By Advika Gudi, Staff Writer

The lack of diversity in STEM fields is a well-known issue, but with this article, I will delve deeper into why STEM lacks diversity, why it’s a problem and how equity is key to fixing these issues in education and in the workplace. 

Image source: Pexel

According to the National Science Board, the percentage of female engineers in 2015 was 15% of the workforce. Among engineering occupations with large numbers of workers, women accounted for only 9% of the workforce of mechanical engineers and about 10% to 13% of the workforce of electrical and computer hardware engineers and of aerospace, aeronautical, and astronautical engineers. ​​This is not only because fewer women are getting higher degrees in engineering and computer sciences but also because they do not pursue careers in STEM later in life despite their degrees. One of the many reasons women drop out early in a career in STEM is due to the lack of role models and community for women within STEM. Even in terms of race, STEM lacks diversity. White people makeup 65.6% of the US population but make up 66.6% of S&E fields; Black people make up 11.8% of the population and only 4.8% of S&E fields and Hispanic people make up 14.9% of the population but only 6% of S&E fields. Children from low-income families do not have the resources to pursue a career in STEM since there is generally a higher level of educational attainment required for such positions. 

Why is this a problem?

So we’ve established that women, people and colour and people from low-income backgrounds are massively underrepresented in STEM education and careers. But why does this matter? Since when did science become more about race or gender than ability? Well, as Julie R Posselt in her book ‘Equity in Science: Representation, Culture, and the Dynamics of Change in Graduate Education’ puts it, “STEM disciplines are believed to be founded on the idea of meritocracy; recognition earned by the value of the data, which is objective. Such disciplinary cultures resist concerns about implicit or structural biases, and yet, year after year, scientists observe persistent gender and racial inequalities in their labs, departments, and programs”. The idea that one can only rise to the top through ability and talent has been twisted and warped by people who do not consider diversity important in STEM fields. They simply (and naively) assume that science and innovation are not dependent on the life experiences of those conducting research, and that efforts to increase diversity in STEM are a waste of time and resources.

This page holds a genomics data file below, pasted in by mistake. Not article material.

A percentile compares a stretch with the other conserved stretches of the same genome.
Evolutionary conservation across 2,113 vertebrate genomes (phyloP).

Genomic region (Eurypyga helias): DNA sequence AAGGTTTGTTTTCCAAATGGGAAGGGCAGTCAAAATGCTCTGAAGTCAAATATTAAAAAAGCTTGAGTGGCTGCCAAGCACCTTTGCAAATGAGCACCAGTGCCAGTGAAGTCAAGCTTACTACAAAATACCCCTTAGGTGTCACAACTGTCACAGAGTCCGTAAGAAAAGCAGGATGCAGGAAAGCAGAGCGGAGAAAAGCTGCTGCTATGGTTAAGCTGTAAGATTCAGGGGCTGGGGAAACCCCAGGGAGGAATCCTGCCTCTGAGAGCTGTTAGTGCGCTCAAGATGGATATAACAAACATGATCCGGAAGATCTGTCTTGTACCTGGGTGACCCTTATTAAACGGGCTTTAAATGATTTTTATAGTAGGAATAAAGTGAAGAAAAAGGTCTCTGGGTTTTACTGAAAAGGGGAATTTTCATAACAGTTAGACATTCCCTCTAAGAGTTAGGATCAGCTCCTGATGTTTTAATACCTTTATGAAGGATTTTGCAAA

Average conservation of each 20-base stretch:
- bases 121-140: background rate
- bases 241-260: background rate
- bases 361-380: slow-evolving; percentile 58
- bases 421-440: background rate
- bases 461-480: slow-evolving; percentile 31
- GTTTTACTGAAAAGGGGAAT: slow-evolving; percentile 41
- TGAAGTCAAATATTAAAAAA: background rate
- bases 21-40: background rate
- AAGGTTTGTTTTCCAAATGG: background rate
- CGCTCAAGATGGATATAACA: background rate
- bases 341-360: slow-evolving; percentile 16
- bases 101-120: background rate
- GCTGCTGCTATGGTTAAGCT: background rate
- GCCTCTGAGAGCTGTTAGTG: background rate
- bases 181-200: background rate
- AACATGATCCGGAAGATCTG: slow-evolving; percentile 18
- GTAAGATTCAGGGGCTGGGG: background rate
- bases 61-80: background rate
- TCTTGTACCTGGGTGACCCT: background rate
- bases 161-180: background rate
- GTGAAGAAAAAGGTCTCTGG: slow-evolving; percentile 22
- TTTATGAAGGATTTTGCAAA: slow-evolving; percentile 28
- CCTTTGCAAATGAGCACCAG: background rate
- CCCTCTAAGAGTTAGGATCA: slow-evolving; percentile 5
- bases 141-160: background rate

However, the simple fact remains: Diversity is key to innovation and problem solving, more so than meritocracy or the ability of individuals, especially in large organizations. This is best proven by a study conducted by the PNAS (Proceedings Of The National Academy Of Sciences Of The United States Of America) where through a series of computational experiments, they found that “ identity-diverse groups can outperform homogeneous group” ie; diverse groups have people with different life experiences, all of which contribute in their diverse approach to a problem. The more ways there are to approach an issue, the more innovation and solutions that come out of it. Even more, interestingly, they also drew the conclusion that “a random collection of agents drawn from a large set of limited-ability agents typically outperforms a collection of the very best agents from that same set. This result is because, with a large population of agents, the first group, although its members have more ability, is less diverse”. In other words, a diverse group of problem solvers outperforms a group filled with the smartest and most talented problem solvers. Why? Because diversity outperforms ability when it comes to problem solving and communication.